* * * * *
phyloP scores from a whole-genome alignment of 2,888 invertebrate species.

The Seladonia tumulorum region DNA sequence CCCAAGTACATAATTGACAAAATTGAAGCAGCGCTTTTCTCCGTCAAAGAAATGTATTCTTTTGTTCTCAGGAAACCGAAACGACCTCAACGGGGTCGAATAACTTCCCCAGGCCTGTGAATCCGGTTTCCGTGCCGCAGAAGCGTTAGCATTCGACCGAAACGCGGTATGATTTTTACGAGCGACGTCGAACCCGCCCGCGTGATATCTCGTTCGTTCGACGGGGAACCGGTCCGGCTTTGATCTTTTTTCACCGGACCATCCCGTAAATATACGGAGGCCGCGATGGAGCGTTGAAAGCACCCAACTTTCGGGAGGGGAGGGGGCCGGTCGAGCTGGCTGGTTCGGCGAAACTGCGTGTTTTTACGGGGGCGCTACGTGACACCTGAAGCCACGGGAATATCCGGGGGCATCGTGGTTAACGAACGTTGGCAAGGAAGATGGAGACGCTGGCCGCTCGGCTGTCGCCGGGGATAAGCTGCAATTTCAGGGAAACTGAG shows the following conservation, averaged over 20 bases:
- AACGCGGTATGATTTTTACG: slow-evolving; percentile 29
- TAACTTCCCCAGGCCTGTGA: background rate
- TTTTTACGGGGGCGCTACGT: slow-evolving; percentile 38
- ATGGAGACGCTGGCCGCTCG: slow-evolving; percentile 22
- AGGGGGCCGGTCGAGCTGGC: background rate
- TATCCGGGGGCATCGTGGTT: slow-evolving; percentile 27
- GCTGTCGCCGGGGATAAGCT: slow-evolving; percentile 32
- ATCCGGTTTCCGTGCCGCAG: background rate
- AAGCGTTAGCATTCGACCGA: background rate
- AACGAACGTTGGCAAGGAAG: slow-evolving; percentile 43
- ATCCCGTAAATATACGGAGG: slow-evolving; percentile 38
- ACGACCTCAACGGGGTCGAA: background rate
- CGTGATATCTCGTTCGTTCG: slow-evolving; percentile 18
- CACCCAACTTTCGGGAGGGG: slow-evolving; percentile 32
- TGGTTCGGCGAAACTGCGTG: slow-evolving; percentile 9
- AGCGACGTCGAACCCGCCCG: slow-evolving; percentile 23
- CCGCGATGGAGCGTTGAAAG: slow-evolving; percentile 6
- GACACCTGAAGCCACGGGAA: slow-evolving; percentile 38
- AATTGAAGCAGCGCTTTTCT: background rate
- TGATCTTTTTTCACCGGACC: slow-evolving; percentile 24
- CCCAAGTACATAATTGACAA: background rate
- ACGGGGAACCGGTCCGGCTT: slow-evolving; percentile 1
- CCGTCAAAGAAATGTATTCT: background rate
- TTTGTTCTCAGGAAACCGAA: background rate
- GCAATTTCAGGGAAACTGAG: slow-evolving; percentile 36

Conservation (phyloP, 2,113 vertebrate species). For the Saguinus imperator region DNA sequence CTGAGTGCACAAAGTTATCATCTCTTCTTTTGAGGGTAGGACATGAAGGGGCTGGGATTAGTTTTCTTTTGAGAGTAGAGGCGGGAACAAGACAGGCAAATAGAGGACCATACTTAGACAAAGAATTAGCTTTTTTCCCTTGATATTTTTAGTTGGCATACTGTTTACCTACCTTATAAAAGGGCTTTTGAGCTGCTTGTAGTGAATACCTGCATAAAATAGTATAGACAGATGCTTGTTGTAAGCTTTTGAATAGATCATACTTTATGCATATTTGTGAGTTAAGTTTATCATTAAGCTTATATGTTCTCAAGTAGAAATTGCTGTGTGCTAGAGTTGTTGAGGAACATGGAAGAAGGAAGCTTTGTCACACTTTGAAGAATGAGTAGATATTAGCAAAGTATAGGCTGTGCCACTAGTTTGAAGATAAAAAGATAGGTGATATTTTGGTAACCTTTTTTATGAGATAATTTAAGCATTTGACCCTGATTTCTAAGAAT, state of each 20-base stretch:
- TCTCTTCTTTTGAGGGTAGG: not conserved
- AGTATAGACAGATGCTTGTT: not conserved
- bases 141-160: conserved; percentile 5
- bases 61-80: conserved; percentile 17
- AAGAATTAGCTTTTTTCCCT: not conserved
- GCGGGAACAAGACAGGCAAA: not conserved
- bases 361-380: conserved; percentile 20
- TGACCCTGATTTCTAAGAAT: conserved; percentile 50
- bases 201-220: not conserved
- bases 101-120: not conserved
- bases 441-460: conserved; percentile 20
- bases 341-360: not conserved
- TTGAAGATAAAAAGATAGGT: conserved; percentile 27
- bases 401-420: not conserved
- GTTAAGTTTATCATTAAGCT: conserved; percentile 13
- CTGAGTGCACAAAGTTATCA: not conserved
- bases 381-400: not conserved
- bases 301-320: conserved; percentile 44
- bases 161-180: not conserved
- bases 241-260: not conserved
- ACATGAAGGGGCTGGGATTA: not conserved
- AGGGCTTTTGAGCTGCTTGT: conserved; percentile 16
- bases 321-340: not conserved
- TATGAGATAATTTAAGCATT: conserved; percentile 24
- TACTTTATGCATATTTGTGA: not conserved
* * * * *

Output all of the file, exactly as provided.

phyloP scores from a whole-genome alignment of 2,888 invertebrate species.

The Seladonia tumulorum region DNA sequence CCCAAGTACATAATTGACAAAATTGAAGCAGCGCTTTTCTCCGTCAAAGAAATGTATTCTTTTGTTCTCAGGAAACCGAAACGACCTCAACGGGGTCGAATAACTTCCCCAGGCCTGTGAATCCGGTTTCCGTGCCGCAGAAGCGTTAGCATTCGACCGAAACGCGGTATGATTTTTACGAGCGACGTCGAACCCGCCCGCGTGATATCTCGTTCGTTCGACGGGGAACCGGTCCGGCTTTGATCTTTTTTCACCGGACCATCCCGTAAATATACGGAGGCCGCGATGGAGCGTTGAAAGCACCCAACTTTCGGGAGGGGAGGGGGCCGGTCGAGCTGGCTGGTTCGGCGAAACTGCGTGTTTTTACGGGGGCGCTACGTGACACCTGAAGCCACGGGAATATCCGGGGGCATCGTGGTTAACGAACGTTGGCAAGGAAGATGGAGACGCTGGCCGCTCGGCTGTCGCCGGGGATAAGCTGCAATTTCAGGGAAACTGAG shows the following conservation, averaged over 20 bases:
- AACGCGGTATGATTTTTACG: slow-evolving; percentile 29
- TAACTTCCCCAGGCCTGTGA: background rate
- TTTTTACGGGGGCGCTACGT: slow-evolving; percentile 38
- ATGGAGACGCTGGCCGCTCG: slow-evolving; percentile 22
- AGGGGGCCGGTCGAGCTGGC: background rate
- TATCCGGGGGCATCGTGGTT: slow-evolving; percentile 27
- GCTGTCGCCGGGGATAAGCT: slow-evolving; percentile 32
- ATCCGGTTTCCGTGCCGCAG: background rate
- AAGCGTTAGCATTCGACCGA: background rate
- AACGAACGTTGGCAAGGAAG: slow-evolving; percentile 43
- ATCCCGTAAATATACGGAGG: slow-evolving; percentile 38
- ACGACCTCAACGGGGTCGAA: background rate
- CGTGATATCTCGTTCGTTCG: slow-evolving; percentile 18
- CACCCAACTTTCGGGAGGGG: slow-evolving; percentile 32
- TGGTTCGGCGAAACTGCGTG: slow-evolving; percentile 9
- AGCGACGTCGAACCCGCCCG: slow-evolving; percentile 23
- CCGCGATGGAGCGTTGAAAG: slow-evolving; percentile 6
- GACACCTGAAGCCACGGGAA: slow-evolving; percentile 38
- AATTGAAGCAGCGCTTTTCT: background rate
- TGATCTTTTTTCACCGGACC: slow-evolving; percentile 24
- CCCAAGTACATAATTGACAA: background rate
- ACGGGGAACCGGTCCGGCTT: slow-evolving; percentile 1
- CCGTCAAAGAAATGTATTCT: background rate
- TTTGTTCTCAGGAAACCGAA: background rate
- GCAATTTCAGGGAAACTGAG: slow-evolving; percentile 36

Conservation (phyloP, 2,113 vertebrate species). For the Saguinus imperator region DNA sequence CTGAGTGCACAAAGTTATCATCTCTTCTTTTGAGGGTAGGACATGAAGGGGCTGGGATTAGTTTTCTTTTGAGAGTAGAGGCGGGAACAAGACAGGCAAATAGAGGACCATACTTAGACAAAGAATTAGCTTTTTTCCCTTGATATTTTTAGTTGGCATACTGTTTACCTACCTTATAAAAGGGCTTTTGAGCTGCTTGTAGTGAATACCTGCATAAAATAGTATAGACAGATGCTTGTTGTAAGCTTTTGAATAGATCATACTTTATGCATATTTGTGAGTTAAGTTTATCATTAAGCTTATATGTTCTCAAGTAGAAATTGCTGTGTGCTAGAGTTGTTGAGGAACATGGAAGAAGGAAGCTTTGTCACACTTTGAAGAATGAGTAGATATTAGCAAAGTATAGGCTGTGCCACTAGTTTGAAGATAAAAAGATAGGTGATATTTTGGTAACCTTTTTTATGAGATAATTTAAGCATTTGACCCTGATTTCTAAGAAT, state of each 20-base stretch:
- TCTCTTCTTTTGAGGGTAGG: not conserved
- AGTATAGACAGATGCTTGTT: not conserved
- bases 141-160: conserved; percentile 5
- bases 61-80: conserved; percentile 17
- AAGAATTAGCTTTTTTCCCT: not conserved
- GCGGGAACAAGACAGGCAAA: not conserved
- bases 361-380: conserved; percentile 20
- TGACCCTGATTTCTAAGAAT: conserved; percentile 50
- bases 201-220: not conserved
- bases 101-120: not conserved
- bases 441-460: conserved; percentile 20
- bases 341-360: not conserved
- TTGAAGATAAAAAGATAGGT: conserved; percentile 27
- bases 401-420: not conserved
- GTTAAGTTTATCATTAAGCT: conserved; percentile 13
- CTGAGTGCACAAAGTTATCA: not conserved
- bases 381-400: not conserved
- bases 301-320: conserved; percentile 44
- bases 161-180: not conserved
- bases 241-260: not conserved
- ACATGAAGGGGCTGGGATTA: not conserved
- AGGGCTTTTGAGCTGCTTGT: conserved; percentile 16
- bases 321-340: not conserved
- TATGAGATAATTTAAGCATT: conserved; percentile 24
- TACTTTATGCATATTTGTGA: not conserved